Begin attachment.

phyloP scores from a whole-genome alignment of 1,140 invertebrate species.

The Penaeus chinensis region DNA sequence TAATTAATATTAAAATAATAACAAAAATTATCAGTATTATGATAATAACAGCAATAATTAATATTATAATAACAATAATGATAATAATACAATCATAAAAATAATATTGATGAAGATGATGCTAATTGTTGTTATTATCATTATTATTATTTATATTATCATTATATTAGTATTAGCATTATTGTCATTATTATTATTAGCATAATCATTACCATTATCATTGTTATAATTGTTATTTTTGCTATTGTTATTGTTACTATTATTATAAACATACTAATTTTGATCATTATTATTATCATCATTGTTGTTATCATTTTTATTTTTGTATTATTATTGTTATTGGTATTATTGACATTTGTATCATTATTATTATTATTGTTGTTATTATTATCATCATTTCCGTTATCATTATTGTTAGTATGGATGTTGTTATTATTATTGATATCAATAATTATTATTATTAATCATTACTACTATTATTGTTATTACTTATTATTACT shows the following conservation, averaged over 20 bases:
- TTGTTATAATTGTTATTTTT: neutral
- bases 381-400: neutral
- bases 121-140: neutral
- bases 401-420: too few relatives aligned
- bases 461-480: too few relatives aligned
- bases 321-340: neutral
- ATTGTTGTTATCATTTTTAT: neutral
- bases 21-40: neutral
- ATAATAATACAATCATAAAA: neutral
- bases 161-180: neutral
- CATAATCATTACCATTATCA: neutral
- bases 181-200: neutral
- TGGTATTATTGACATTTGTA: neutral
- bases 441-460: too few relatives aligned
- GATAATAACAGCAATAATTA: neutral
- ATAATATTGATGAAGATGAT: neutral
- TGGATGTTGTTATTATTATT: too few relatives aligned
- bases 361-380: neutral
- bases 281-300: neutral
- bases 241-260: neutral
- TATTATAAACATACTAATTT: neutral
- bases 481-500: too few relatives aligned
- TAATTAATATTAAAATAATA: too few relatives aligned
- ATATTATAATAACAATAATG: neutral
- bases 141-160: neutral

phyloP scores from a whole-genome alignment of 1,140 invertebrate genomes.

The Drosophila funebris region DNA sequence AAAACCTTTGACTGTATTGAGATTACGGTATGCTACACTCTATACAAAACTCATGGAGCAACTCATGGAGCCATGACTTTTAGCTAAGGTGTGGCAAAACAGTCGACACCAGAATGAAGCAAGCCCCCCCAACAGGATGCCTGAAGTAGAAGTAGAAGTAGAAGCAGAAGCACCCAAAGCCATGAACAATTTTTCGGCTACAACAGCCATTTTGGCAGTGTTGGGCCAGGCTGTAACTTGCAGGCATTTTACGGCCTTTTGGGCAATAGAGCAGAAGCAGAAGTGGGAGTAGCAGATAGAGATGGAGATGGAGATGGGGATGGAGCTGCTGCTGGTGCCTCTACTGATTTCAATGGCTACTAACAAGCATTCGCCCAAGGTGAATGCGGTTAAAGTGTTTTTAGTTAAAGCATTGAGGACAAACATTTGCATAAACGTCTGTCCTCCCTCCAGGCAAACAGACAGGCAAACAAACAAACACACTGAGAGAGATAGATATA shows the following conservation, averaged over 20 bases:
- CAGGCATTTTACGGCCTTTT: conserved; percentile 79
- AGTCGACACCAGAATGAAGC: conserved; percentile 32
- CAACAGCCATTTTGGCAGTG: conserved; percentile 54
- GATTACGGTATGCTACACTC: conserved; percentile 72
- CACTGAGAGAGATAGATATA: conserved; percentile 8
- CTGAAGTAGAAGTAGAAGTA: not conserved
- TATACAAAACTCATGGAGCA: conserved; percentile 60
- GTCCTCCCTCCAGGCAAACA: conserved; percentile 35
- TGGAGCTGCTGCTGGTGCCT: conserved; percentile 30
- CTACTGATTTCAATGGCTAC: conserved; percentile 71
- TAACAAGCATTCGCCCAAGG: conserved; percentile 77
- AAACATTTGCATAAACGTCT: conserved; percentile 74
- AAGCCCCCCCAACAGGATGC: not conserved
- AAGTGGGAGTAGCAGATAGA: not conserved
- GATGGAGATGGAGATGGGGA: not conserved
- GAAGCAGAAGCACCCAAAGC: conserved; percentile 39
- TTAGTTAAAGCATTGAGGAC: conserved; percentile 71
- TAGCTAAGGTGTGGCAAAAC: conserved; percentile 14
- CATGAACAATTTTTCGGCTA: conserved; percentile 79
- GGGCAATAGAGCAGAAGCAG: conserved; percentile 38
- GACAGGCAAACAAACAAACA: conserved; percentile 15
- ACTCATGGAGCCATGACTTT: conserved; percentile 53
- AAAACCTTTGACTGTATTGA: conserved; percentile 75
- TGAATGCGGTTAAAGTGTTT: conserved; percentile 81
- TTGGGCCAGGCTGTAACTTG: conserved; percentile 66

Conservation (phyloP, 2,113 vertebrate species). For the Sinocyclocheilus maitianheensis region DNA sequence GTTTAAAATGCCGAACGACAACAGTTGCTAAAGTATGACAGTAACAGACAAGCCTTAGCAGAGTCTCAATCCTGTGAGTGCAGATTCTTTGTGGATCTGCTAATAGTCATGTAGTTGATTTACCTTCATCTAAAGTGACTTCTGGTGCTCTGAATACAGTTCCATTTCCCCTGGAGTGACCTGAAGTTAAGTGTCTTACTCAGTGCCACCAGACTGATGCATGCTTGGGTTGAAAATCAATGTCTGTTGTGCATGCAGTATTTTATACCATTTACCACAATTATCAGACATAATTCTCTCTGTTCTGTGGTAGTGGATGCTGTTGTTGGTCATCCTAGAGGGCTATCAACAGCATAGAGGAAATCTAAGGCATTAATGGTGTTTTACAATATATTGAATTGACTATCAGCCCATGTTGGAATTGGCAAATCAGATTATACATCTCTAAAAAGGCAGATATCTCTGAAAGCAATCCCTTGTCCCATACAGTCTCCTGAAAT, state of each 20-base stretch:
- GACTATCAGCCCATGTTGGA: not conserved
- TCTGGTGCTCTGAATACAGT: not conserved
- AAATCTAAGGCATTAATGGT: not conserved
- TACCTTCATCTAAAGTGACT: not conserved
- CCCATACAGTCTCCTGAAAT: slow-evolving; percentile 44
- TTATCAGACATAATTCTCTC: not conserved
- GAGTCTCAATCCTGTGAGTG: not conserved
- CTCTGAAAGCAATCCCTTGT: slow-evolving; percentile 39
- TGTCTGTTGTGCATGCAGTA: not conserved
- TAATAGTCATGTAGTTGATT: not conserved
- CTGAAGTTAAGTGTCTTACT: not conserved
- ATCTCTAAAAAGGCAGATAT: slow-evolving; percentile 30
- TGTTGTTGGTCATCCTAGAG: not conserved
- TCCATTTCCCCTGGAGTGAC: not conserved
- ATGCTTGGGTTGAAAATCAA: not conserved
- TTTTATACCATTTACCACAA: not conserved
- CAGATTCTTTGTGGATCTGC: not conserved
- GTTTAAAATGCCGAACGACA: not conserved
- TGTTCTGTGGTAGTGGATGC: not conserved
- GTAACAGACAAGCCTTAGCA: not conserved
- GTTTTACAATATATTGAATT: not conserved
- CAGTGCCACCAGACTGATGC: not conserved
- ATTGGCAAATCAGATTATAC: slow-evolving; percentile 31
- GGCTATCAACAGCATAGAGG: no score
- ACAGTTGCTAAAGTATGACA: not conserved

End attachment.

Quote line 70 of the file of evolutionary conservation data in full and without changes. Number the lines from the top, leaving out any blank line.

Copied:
- ATGCTTGGGTTGAAAATCAA: not conserved